Johnson’s argument is about the implications of this understanding for US fiscal policy, but it also provides a useful perspective on the Mott’s strike. A recent book from Richard Wilkinson and Kate Pickett (you can read a defence against their critics here) has demonstrated the almost unbelievable numer of ways in which equality improves the lives of whole societies (that is, not just the poor); the work of Johnson, Rajan and Reich simply adds another reason to realize that the US has far from crossed the line from reasonable into irresponsible.
Some public advocacy groups have taken a hard tack on inequality, yet public awareness on the causes of inequality have as of yet gained much less traction, and policy responses seem focused on tax measures alone. It is all well and good to focus on individuals and their earnings, but ultimately distribution is a result as much, if not more, of the regulation of the market as it is of post-income readjustment. The Mott’s strike demonstrates just one of the myriad ways in which corporations – empowered and informed by legal rules and government policies – are allowed to increase their share of the total economic pie. It is this wealth which has increasingly found its way into the hands of America’s richest.
If Americans want to do something about inequality – and the crisis has shown that we all have a stake in America rebalancing its economic pie – then they have to do more than raise taxes on the beneficiaries of corporate largesse. They have to go after the largesse itself, with policies which ensure a fairer distribution between business and workers in their common enterprise. That requires a political strategy which focuses not only on the individual workers, but on the larger economic ramifications of short-term corporate policies.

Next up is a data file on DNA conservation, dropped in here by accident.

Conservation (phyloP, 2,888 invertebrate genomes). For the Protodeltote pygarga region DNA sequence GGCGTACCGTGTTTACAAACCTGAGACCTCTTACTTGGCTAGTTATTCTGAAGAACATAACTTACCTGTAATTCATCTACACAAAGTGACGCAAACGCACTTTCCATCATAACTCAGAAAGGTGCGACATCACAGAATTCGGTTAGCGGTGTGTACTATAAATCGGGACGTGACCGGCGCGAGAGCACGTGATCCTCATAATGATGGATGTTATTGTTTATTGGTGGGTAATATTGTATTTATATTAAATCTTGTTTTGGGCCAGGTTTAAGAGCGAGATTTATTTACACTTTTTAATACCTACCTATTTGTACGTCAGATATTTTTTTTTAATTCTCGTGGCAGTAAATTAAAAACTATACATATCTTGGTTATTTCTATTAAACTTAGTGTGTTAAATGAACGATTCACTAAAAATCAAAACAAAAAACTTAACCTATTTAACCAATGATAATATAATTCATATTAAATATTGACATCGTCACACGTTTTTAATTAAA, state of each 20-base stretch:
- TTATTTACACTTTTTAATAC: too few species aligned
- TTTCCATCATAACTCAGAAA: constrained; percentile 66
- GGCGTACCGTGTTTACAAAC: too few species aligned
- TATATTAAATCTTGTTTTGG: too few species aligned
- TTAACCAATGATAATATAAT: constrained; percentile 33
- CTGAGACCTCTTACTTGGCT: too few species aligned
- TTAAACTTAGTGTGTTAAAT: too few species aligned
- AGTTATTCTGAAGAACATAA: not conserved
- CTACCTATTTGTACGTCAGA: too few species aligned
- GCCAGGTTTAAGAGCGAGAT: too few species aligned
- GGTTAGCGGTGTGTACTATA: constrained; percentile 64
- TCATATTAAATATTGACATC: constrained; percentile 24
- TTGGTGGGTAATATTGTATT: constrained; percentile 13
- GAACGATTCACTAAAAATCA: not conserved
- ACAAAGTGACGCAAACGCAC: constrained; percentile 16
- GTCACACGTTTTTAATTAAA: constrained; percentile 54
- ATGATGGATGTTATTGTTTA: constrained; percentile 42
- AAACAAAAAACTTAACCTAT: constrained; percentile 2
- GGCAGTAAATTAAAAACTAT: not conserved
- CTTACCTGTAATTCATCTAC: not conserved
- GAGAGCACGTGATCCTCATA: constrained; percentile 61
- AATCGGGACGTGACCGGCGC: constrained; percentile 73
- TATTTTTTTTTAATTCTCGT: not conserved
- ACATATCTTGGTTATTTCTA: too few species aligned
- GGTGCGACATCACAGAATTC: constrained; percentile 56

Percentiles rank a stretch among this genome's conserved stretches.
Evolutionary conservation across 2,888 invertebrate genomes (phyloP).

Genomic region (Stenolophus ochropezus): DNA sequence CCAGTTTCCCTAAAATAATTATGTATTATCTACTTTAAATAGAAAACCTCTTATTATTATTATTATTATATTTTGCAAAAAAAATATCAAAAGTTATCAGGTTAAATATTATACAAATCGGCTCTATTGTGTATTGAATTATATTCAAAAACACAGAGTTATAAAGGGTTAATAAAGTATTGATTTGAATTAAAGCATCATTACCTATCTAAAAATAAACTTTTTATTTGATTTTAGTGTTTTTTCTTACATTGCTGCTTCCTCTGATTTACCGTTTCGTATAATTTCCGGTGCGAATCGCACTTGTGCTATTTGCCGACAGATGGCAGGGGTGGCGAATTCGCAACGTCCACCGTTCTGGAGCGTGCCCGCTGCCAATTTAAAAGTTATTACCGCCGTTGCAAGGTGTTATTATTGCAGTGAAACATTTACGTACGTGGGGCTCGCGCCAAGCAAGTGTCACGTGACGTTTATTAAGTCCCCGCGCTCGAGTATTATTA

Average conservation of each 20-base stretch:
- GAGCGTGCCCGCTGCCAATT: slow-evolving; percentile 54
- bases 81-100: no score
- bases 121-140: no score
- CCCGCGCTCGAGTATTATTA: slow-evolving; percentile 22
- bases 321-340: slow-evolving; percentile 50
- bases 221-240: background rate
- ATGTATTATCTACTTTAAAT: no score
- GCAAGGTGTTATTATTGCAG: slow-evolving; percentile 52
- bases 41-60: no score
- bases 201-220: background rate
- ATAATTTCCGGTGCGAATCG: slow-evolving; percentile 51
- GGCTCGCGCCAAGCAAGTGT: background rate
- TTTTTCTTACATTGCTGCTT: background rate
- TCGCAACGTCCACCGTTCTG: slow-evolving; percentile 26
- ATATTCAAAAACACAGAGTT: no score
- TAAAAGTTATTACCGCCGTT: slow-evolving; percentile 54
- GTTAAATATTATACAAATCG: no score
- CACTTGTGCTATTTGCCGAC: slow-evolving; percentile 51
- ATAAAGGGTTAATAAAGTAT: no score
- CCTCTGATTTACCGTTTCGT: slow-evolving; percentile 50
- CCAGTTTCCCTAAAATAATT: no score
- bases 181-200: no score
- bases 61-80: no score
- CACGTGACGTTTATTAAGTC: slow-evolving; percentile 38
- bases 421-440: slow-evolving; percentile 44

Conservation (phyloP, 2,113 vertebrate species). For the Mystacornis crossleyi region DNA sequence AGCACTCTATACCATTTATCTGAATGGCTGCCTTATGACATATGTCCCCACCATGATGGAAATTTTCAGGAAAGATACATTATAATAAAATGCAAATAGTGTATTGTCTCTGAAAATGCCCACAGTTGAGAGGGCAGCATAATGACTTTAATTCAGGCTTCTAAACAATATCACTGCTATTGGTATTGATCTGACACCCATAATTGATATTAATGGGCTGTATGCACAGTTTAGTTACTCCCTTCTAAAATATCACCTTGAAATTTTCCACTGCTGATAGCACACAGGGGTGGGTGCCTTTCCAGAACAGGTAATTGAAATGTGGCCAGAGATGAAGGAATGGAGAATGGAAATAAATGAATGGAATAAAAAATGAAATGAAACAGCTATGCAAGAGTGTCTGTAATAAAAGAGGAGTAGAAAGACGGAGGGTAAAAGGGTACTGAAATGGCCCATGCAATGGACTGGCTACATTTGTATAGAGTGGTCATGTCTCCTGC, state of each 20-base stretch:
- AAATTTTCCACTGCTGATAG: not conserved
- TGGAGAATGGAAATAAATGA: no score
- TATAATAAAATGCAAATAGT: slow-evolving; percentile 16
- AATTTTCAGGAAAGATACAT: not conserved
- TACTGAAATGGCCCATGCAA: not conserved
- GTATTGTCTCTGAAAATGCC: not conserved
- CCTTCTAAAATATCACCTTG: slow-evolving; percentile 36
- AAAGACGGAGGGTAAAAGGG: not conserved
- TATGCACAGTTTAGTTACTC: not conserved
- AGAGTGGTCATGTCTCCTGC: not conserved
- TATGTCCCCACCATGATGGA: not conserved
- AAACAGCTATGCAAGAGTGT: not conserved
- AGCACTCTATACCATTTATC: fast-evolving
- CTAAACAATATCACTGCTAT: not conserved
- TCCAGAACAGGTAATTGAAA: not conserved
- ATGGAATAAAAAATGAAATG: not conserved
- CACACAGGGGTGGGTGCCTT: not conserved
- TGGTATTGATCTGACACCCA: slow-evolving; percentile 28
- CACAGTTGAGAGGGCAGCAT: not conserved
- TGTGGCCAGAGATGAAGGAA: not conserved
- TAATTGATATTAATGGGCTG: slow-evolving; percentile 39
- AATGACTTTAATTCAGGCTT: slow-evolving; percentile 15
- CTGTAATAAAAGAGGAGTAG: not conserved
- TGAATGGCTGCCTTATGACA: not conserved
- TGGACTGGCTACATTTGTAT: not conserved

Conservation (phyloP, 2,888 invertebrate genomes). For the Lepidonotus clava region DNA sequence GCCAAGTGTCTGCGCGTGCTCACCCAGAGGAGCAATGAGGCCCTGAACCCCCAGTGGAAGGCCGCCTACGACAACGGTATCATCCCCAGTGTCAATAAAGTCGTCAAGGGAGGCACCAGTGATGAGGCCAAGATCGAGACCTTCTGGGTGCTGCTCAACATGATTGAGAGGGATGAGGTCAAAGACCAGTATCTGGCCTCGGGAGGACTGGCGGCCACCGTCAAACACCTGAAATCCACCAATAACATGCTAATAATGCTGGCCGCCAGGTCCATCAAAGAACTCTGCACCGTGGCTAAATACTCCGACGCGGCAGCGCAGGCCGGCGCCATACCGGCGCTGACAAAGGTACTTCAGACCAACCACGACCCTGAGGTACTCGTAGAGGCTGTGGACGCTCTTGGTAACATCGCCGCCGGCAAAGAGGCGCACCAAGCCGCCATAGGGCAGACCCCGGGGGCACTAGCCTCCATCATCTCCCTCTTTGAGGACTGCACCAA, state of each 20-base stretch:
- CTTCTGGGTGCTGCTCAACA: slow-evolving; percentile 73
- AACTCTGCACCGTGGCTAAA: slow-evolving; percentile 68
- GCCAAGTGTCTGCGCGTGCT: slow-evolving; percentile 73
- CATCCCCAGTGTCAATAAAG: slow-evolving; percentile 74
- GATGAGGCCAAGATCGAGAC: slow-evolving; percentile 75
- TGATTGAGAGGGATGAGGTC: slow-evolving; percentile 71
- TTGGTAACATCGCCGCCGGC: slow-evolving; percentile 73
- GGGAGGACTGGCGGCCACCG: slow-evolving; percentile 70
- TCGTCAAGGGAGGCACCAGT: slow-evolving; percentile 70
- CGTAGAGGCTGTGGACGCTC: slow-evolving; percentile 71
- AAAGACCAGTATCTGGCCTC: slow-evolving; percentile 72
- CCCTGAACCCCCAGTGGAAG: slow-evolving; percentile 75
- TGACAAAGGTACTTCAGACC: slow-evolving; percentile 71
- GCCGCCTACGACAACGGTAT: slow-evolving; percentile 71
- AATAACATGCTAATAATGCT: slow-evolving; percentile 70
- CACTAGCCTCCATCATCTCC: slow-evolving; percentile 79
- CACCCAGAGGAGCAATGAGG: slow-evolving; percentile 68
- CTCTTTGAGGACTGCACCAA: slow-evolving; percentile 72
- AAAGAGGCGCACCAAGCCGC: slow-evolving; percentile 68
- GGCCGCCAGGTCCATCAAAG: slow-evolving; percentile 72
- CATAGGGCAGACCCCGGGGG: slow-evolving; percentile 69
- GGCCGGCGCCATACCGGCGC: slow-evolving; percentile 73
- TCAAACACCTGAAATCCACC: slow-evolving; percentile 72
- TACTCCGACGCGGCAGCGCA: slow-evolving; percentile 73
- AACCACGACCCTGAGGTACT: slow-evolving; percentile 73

It requires progressives not only to stand in solidarity with the striking workers, but to point out to American independents, fiscal conservatives, and anyone willing to listen, that is not only a matter of Mott’s shortchanging handful of workers. These policies, and those like it, have implications for American social outcomes, global financial stability and the nation’s fiscal health.
So even if it has the ring of comedy, we have to start pointing out the greater truth of the matter, much as John Stewart did when he called out the hosts of CrossFire: it’s not that the demand in Williamson for concessions are bad. It’s more than that.
Dr. Pepper is hurting America.
How should those charged with applying the law administer it?
From a 2006 article on Latin American approaches to labour inspection, Michael J. Piore and Andrew Schrank hint at a fascinating approach to regulatory decision-making we like to pretend is impossible in Canada:
The flexibility of the Latin model in particular contradicts the image of labor-market regulations as bad for business. A telling example comes from our interviews with inspectors in France, where the Latin model originated but where it is currently under attack for its alleged rigidity. One inspector discussed his approach to the limitations on the use of temporary help and gave as an example the case of a large firm that he knew to rely excessively on temporary employees. He also knew, however, that it had an informal agreement with its unions to periodically move a certain number of temporary workers onto its permanent payroll, and in light of this agreement he simply ignored the temporary-help violations. His reasoning, he explained, was that the goal of the temporary-help restrictions was to expand permanent employment, and he thought he would be unable to obtain more permanent jobs by enforcing the existing regulation than by tolerating the admittedly illegal informal arrangement with the union. The law, he pointed out, is a means, not an end in itself.
My friend Sean is an ardent opponent of laws which are selectively enforced. He uses the example of drug laws which end up being applied so that the aggregate result is obviously racist. So where’s the middle ground? There’s a PhD thesis in there just waiting to be written.